Mine! Mine! Mine!

A few weekends ago, Lucy graduated from sleeping in her kennel each night to sleeping out free in the room. It’s gone really well, actually… on Lucy’s part. She stays quiet, she mostly waits until our alarms go off to ask to go outside, and she hasn’t chewed on anything in the night. We’re very proud of her.

It’s Meera that has become the problem.

For a long time now, Meera has had a large, flat dog bed in the floor of our bedroom. It’s an eggshell memory foam mattress – really ridiculous for a dog – but it was the largest size Walmart had so that’s what I came home with. She has always seemed to love it and, as anyone who knows Meera is aware, she does not share well.

So when Lucy started trying to sneak onto the mattress to sleep with big sister, that was not okay. Nevermind the fact that it’s plenty big enough for the both of them, or that Meera outweighs Lucy by at least 40 pounds and could easily just make her move… no… if Lucy is on the dog bed, Meera has a fit and comes over to my side of the bed to groan and whine and complain until I finally get up and (attempt to) do something about it.

That got old REALLY quickly!

So, to balance things out, we bought Lucy her own bed. A logical decision, right? We thought so.

So we brought home a small dog bed (one with the raised sides, like a little boat) and put it in the corner where Lucy’s kennel used to be. Keep in mind that this bed was significantly smaller than Meera’s bed.

Lo and behold, if Meera didn’t see that shiny new dog bed and decide, then and there, that she didn’t care what size it was the new bed was hers and Lucy absolutely could not have it. (Petty, jealous brat that she is.)

So last week, we watched as Meera turned daintily around in the tiny dog bed and proceeded to squish herself down into it. (Picture a large bird on a small nest. Or a big cat fitting itself into a little box.) She fit… but just barely. The sides of the bed were almost flat on the floor, but she was determined. This is new, so this is mine. I don’t care that I’m obviously uncomfortable, I’m proving a point here.

So she stayed there all night. I was amazed. And of course, Lucy spread out on the giant dog bed and enjoyed herself immensely.

The next day I took the tiny bed back and exchanged it for a larger size, since if Meera is going to be a brat about it she might as well be a comfortable brat.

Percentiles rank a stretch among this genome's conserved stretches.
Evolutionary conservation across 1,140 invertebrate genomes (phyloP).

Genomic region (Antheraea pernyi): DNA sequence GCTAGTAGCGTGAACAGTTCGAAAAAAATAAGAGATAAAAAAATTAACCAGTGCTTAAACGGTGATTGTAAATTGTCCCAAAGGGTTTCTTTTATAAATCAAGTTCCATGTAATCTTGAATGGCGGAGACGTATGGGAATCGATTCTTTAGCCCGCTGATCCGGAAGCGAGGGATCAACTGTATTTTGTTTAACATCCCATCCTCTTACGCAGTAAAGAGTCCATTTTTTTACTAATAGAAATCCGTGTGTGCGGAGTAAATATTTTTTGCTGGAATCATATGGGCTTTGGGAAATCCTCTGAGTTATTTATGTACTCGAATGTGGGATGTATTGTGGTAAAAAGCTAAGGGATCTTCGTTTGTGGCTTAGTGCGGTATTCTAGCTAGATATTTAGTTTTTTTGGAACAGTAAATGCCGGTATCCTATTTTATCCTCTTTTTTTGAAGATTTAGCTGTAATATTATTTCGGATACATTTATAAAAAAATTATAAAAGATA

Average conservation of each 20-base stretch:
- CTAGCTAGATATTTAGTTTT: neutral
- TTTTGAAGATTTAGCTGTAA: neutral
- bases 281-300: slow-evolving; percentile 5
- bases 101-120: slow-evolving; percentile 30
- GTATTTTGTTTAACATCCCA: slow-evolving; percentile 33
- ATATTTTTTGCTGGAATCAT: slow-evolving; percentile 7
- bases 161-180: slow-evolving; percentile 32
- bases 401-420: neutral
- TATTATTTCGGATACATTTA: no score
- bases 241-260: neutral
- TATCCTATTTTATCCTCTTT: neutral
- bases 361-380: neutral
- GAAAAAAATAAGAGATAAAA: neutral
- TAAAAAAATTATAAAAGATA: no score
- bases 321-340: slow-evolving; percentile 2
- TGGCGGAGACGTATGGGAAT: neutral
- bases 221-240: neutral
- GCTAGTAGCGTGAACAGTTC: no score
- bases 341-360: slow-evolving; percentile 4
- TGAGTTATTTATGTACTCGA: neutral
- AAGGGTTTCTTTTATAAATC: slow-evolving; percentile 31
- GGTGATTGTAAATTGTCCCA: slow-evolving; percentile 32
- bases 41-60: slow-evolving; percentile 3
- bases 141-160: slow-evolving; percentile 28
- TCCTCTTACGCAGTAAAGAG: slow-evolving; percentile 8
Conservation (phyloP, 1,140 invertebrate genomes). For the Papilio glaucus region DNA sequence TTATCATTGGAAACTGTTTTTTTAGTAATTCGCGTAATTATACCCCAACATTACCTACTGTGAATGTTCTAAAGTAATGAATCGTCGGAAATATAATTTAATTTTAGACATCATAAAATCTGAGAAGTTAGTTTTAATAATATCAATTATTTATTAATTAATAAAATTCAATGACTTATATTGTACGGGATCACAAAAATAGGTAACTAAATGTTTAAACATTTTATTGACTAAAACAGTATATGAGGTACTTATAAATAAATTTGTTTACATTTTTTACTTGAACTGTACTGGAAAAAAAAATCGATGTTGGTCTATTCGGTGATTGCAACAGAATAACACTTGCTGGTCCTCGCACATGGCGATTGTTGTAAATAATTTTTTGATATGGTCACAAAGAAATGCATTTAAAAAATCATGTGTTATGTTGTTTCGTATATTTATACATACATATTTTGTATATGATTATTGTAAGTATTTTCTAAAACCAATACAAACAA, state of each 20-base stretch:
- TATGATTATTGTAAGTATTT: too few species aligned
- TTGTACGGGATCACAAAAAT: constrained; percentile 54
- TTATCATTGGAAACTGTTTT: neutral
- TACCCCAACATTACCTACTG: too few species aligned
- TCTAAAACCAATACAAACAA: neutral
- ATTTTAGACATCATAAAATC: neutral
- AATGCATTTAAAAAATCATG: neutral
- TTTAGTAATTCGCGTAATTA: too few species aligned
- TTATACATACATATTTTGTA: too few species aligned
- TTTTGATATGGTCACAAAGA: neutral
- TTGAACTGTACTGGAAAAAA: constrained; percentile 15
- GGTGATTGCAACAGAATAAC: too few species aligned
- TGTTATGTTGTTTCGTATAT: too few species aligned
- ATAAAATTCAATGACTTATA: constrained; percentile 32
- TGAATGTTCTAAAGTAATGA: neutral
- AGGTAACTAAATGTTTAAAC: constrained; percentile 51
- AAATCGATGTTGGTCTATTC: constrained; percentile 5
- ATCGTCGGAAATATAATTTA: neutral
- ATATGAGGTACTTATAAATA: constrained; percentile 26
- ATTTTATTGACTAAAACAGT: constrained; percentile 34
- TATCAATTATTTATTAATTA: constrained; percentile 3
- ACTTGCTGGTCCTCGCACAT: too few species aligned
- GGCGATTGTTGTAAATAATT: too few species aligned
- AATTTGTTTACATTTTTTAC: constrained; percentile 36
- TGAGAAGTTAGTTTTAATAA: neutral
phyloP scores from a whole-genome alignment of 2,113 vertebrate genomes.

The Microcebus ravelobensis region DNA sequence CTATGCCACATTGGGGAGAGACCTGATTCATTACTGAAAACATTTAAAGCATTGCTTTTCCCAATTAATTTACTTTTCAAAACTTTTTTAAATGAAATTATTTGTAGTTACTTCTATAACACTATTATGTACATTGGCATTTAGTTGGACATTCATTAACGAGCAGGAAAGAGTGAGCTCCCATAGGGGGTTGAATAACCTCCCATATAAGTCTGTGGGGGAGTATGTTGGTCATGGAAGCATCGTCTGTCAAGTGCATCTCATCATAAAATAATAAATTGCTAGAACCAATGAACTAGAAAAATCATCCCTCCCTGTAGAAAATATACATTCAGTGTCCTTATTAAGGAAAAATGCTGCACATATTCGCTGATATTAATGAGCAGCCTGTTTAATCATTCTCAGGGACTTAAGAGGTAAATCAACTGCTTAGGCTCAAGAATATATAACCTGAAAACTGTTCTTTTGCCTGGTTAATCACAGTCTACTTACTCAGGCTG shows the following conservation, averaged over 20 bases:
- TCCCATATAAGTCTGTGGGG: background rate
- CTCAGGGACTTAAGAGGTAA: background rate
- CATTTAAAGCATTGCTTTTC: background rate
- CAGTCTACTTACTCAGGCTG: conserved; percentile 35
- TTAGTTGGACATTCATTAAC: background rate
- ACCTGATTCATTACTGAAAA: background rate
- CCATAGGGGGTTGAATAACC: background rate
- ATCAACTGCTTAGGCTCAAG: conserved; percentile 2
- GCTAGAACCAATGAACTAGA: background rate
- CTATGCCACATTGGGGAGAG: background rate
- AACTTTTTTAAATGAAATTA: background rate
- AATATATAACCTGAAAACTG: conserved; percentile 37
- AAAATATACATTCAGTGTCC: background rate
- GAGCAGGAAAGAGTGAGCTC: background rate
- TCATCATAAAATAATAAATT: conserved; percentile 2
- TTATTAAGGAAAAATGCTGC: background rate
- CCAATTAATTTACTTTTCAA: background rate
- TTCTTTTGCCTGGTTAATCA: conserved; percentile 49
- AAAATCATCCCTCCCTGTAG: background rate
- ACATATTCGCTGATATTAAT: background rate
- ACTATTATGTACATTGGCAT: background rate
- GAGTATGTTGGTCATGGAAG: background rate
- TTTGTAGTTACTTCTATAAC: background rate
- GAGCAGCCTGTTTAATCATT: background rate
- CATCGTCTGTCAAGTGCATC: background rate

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Keep in mind, the previous bed was at least a third smaller.

I’d say she likes it. She’s barely gotten out of it in days. In fact, she now likes to have it in her kennel during the day as well.

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It’s her happy place, apparently. It’s still technically supposed to be Lucy’s bed, but I guess as long as they’re both happy and not waking me up, I don’t really care. Pick your battles and all that, right?

All in all, I’d say $25 well spent.

 

 

Dear Diary: Strange things are happening

Dear Diary,

This past month has been very odd for me. First, I tried to let one of the neighbor’s dogs know that she couldn’t have the stick I was chewing on (it was MINE! I found it first!), and she got very mad at me. It hurt. Mommy took me to see daddy at the place where he goes every day, and they fixed me up.

I’ve had to go to work with daddy a whole bunch of times since then. He makes me sit on this scary table that’s up high, and then he gives me a shot. I don’t mind shots so much, but I don’t like this one. It makes me feel all heavy and funny, and then I take a nap and when I wake up my tongue is GIGANTIC and I have funny floppy things hanging out of my shoulder.

I’ve had to take lots of medicine too. Mommy usually gives them to me, and I don’t like to eat them. But if I eat them, I get Cheerios, so sometimes that’s okay.

Mommy feels my shoulder every day to make sure it’s not squishy anymore. It got squishy one time, and I had to take more medicine and have more floppy tubes put in me, but she seems to think it’s better now. Maybe my hair will start to grow back in that spot now. I don’t like having a weird bald spot right in the front where everybody can see it.

Also, big news: I have a baby sister now! Mommy and Daddy say she is a Lucy. I’m not sure what a Lucy is, but if she is a Lucy, I guess she’s okay. I like her mostly, but she eats my food and gets into my little house and chews on my toys. And I’m not allowed to chew on her toys! It’s not fair! I just want to show her how to pull all the chewy white stuff out of the inside of her animals and teach her to spread it evenly around the house. She obviously doesn’t know how to do that yet because she still sleeps with her fuzzy toys. SLEEPS WITH THEM! How weird is that??? Fuzzy things must die, and I must teach her this before it is too late.

She is fun to play with though. I didn’t really have anyone to play with before, but now we wrestle and play tug of war with the new giant rope Daddy bought us. I have to be careful when we wrestle though, because she is very much smaller than me. Sometimes I step on her accidentally and that makes her cry and I feel bad about it until she stops.

Also, I think something bad might be happening to us. Some of our things have been disappearing into big brown squares. The last time we had big brown squares, Mommy and Daddy put me into a rolling box and took me far away from Nana’s house and brought me to this house. I didn’t like it here for a long time. I missed Rosie and Lexie and my yard at Nana’s house, and it smelled funny here. I had to make new friends and learn to pee in new places. I didn’t like it.